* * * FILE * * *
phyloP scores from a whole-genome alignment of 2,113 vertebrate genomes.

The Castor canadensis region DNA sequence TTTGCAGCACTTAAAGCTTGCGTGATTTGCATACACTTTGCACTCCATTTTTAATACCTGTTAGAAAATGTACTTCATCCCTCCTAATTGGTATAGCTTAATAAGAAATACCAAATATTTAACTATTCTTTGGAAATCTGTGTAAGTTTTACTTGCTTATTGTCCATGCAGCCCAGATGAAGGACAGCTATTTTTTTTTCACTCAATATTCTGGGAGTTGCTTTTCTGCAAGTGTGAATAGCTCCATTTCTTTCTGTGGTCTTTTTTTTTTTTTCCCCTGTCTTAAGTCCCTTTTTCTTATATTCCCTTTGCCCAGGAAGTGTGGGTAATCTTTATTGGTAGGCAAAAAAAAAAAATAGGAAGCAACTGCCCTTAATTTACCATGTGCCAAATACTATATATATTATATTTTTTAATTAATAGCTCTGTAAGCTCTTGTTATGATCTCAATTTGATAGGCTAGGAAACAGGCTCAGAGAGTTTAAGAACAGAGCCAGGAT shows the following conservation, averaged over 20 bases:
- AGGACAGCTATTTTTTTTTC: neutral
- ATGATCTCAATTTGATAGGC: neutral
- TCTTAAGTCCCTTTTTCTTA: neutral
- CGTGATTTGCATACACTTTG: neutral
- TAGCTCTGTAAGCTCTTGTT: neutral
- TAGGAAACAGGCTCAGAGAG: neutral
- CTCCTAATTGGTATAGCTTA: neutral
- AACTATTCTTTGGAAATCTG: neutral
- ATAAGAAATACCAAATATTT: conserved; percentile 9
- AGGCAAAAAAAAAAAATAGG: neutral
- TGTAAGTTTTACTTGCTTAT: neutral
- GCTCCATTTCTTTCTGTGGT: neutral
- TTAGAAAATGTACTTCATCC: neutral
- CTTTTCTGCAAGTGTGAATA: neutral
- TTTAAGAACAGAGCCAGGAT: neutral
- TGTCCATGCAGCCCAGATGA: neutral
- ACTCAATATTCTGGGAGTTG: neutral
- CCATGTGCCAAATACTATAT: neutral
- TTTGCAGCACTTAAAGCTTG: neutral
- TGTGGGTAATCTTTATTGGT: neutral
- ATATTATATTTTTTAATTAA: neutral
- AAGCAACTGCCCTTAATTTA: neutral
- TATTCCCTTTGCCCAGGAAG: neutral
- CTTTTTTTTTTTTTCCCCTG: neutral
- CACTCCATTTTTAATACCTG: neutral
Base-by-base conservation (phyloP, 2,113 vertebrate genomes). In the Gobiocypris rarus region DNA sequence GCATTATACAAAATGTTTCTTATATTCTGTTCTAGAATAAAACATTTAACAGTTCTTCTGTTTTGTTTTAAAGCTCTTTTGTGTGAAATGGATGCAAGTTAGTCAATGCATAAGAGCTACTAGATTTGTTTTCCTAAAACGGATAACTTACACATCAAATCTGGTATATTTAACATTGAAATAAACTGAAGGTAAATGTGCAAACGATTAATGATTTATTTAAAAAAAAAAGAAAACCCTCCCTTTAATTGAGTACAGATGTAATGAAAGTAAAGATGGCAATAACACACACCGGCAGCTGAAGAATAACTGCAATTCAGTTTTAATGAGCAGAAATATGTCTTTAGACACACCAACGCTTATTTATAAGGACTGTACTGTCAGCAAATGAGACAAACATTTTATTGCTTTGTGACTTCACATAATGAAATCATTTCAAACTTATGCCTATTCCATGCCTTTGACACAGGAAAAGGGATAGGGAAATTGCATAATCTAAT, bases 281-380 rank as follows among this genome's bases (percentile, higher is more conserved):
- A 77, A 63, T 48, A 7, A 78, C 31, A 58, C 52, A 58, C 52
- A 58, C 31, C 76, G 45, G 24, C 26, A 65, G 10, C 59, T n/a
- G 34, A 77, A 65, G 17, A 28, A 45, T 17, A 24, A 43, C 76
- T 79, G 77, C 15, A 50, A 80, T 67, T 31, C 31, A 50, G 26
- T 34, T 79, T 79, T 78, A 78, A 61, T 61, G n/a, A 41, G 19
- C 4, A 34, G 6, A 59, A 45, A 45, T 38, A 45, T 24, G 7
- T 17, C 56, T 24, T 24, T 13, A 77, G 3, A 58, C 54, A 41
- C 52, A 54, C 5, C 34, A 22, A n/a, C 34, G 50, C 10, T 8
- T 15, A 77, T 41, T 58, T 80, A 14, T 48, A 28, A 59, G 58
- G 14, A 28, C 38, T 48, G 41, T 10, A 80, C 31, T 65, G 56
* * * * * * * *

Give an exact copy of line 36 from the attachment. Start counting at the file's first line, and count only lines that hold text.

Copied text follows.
- C 52, A 54, C 5, C 34, A 22, A n/a, C 34, G 50, C 10, T 8